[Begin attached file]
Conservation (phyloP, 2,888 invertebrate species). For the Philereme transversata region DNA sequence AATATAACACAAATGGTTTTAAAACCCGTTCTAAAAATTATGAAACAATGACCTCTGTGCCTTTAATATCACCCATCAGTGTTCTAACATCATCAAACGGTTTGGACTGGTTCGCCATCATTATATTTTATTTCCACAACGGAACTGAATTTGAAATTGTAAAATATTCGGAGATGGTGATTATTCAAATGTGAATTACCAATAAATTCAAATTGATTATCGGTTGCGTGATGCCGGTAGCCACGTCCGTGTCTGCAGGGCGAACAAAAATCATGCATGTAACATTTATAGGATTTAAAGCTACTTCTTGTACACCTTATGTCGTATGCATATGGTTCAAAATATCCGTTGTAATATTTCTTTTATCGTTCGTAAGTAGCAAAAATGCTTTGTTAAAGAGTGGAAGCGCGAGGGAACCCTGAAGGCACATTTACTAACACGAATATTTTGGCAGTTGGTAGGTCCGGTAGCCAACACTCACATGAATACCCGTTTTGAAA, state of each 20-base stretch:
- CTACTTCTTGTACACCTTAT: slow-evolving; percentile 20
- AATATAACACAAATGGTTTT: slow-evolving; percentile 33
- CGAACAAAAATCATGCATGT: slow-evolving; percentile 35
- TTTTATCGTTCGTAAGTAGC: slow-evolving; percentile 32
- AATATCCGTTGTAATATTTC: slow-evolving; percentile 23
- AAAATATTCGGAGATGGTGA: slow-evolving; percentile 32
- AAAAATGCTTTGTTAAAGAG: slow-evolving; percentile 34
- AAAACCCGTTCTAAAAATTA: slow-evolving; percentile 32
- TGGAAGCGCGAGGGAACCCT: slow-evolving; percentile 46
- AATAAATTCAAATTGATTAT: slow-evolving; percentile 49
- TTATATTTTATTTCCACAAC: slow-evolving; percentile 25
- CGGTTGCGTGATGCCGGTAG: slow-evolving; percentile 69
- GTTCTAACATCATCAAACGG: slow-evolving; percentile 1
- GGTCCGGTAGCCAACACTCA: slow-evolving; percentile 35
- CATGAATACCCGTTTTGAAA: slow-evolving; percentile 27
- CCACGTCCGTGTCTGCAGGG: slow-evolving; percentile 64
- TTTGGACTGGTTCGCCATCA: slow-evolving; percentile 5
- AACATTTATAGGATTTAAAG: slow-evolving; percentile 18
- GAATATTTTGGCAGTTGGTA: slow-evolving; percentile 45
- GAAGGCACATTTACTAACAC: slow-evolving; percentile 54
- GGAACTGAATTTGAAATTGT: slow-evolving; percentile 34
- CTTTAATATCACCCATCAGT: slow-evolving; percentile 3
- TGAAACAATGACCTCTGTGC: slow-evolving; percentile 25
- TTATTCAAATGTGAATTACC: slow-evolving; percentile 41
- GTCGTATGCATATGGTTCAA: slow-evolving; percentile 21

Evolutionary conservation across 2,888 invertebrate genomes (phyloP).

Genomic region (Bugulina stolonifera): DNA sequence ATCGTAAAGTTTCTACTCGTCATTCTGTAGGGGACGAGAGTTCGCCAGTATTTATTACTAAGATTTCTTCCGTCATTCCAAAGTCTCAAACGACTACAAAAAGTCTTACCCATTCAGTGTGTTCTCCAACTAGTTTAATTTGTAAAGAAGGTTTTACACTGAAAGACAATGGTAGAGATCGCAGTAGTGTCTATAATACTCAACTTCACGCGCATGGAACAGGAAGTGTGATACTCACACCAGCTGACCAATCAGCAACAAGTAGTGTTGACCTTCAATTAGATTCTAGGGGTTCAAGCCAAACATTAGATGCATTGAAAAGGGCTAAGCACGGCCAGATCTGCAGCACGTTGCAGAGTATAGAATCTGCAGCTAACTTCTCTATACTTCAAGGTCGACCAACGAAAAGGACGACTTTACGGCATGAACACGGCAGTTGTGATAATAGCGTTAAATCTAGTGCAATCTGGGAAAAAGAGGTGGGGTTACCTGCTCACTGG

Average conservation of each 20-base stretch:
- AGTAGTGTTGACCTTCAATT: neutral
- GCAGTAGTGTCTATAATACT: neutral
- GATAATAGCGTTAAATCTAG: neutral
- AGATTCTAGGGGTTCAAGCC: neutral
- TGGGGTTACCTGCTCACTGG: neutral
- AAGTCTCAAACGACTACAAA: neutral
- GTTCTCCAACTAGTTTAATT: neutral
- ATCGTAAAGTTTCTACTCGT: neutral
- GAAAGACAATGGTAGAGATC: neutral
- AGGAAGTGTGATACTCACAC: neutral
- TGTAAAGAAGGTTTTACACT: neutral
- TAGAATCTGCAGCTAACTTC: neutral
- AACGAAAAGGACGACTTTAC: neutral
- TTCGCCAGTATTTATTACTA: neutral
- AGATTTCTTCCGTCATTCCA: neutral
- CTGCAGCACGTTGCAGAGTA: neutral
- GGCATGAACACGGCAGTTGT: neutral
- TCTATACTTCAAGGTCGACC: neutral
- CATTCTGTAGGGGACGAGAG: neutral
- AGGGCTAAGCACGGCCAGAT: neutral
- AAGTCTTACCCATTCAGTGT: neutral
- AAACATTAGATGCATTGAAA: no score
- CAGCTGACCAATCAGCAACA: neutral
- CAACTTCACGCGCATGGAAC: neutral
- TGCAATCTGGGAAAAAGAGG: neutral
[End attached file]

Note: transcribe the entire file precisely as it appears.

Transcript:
Conservation (phyloP, 2,888 invertebrate species). For the Philereme transversata region DNA sequence AATATAACACAAATGGTTTTAAAACCCGTTCTAAAAATTATGAAACAATGACCTCTGTGCCTTTAATATCACCCATCAGTGTTCTAACATCATCAAACGGTTTGGACTGGTTCGCCATCATTATATTTTATTTCCACAACGGAACTGAATTTGAAATTGTAAAATATTCGGAGATGGTGATTATTCAAATGTGAATTACCAATAAATTCAAATTGATTATCGGTTGCGTGATGCCGGTAGCCACGTCCGTGTCTGCAGGGCGAACAAAAATCATGCATGTAACATTTATAGGATTTAAAGCTACTTCTTGTACACCTTATGTCGTATGCATATGGTTCAAAATATCCGTTGTAATATTTCTTTTATCGTTCGTAAGTAGCAAAAATGCTTTGTTAAAGAGTGGAAGCGCGAGGGAACCCTGAAGGCACATTTACTAACACGAATATTTTGGCAGTTGGTAGGTCCGGTAGCCAACACTCACATGAATACCCGTTTTGAAA, state of each 20-base stretch:
- CTACTTCTTGTACACCTTAT: slow-evolving; percentile 20
- AATATAACACAAATGGTTTT: slow-evolving; percentile 33
- CGAACAAAAATCATGCATGT: slow-evolving; percentile 35
- TTTTATCGTTCGTAAGTAGC: slow-evolving; percentile 32
- AATATCCGTTGTAATATTTC: slow-evolving; percentile 23
- AAAATATTCGGAGATGGTGA: slow-evolving; percentile 32
- AAAAATGCTTTGTTAAAGAG: slow-evolving; percentile 34
- AAAACCCGTTCTAAAAATTA: slow-evolving; percentile 32
- TGGAAGCGCGAGGGAACCCT: slow-evolving; percentile 46
- AATAAATTCAAATTGATTAT: slow-evolving; percentile 49
- TTATATTTTATTTCCACAAC: slow-evolving; percentile 25
- CGGTTGCGTGATGCCGGTAG: slow-evolving; percentile 69
- GTTCTAACATCATCAAACGG: slow-evolving; percentile 1
- GGTCCGGTAGCCAACACTCA: slow-evolving; percentile 35
- CATGAATACCCGTTTTGAAA: slow-evolving; percentile 27
- CCACGTCCGTGTCTGCAGGG: slow-evolving; percentile 64
- TTTGGACTGGTTCGCCATCA: slow-evolving; percentile 5
- AACATTTATAGGATTTAAAG: slow-evolving; percentile 18
- GAATATTTTGGCAGTTGGTA: slow-evolving; percentile 45
- GAAGGCACATTTACTAACAC: slow-evolving; percentile 54
- GGAACTGAATTTGAAATTGT: slow-evolving; percentile 34
- CTTTAATATCACCCATCAGT: slow-evolving; percentile 3
- TGAAACAATGACCTCTGTGC: slow-evolving; percentile 25
- TTATTCAAATGTGAATTACC: slow-evolving; percentile 41
- GTCGTATGCATATGGTTCAA: slow-evolving; percentile 21

Evolutionary conservation across 2,888 invertebrate genomes (phyloP).

Genomic region (Bugulina stolonifera): DNA sequence ATCGTAAAGTTTCTACTCGTCATTCTGTAGGGGACGAGAGTTCGCCAGTATTTATTACTAAGATTTCTTCCGTCATTCCAAAGTCTCAAACGACTACAAAAAGTCTTACCCATTCAGTGTGTTCTCCAACTAGTTTAATTTGTAAAGAAGGTTTTACACTGAAAGACAATGGTAGAGATCGCAGTAGTGTCTATAATACTCAACTTCACGCGCATGGAACAGGAAGTGTGATACTCACACCAGCTGACCAATCAGCAACAAGTAGTGTTGACCTTCAATTAGATTCTAGGGGTTCAAGCCAAACATTAGATGCATTGAAAAGGGCTAAGCACGGCCAGATCTGCAGCACGTTGCAGAGTATAGAATCTGCAGCTAACTTCTCTATACTTCAAGGTCGACCAACGAAAAGGACGACTTTACGGCATGAACACGGCAGTTGTGATAATAGCGTTAAATCTAGTGCAATCTGGGAAAAAGAGGTGGGGTTACCTGCTCACTGG

Average conservation of each 20-base stretch:
- AGTAGTGTTGACCTTCAATT: neutral
- GCAGTAGTGTCTATAATACT: neutral
- GATAATAGCGTTAAATCTAG: neutral
- AGATTCTAGGGGTTCAAGCC: neutral
- TGGGGTTACCTGCTCACTGG: neutral
- AAGTCTCAAACGACTACAAA: neutral
- GTTCTCCAACTAGTTTAATT: neutral
- ATCGTAAAGTTTCTACTCGT: neutral
- GAAAGACAATGGTAGAGATC: neutral
- AGGAAGTGTGATACTCACAC: neutral
- TGTAAAGAAGGTTTTACACT: neutral
- TAGAATCTGCAGCTAACTTC: neutral
- AACGAAAAGGACGACTTTAC: neutral
- TTCGCCAGTATTTATTACTA: neutral
- AGATTTCTTCCGTCATTCCA: neutral
- CTGCAGCACGTTGCAGAGTA: neutral
- GGCATGAACACGGCAGTTGT: neutral
- TCTATACTTCAAGGTCGACC: neutral
- CATTCTGTAGGGGACGAGAG: neutral
- AGGGCTAAGCACGGCCAGAT: neutral
- AAGTCTTACCCATTCAGTGT: neutral
- AAACATTAGATGCATTGAAA: no score
- CAGCTGACCAATCAGCAACA: neutral
- CAACTTCACGCGCATGGAAC: neutral
- TGCAATCTGGGAAAAAGAGG: neutral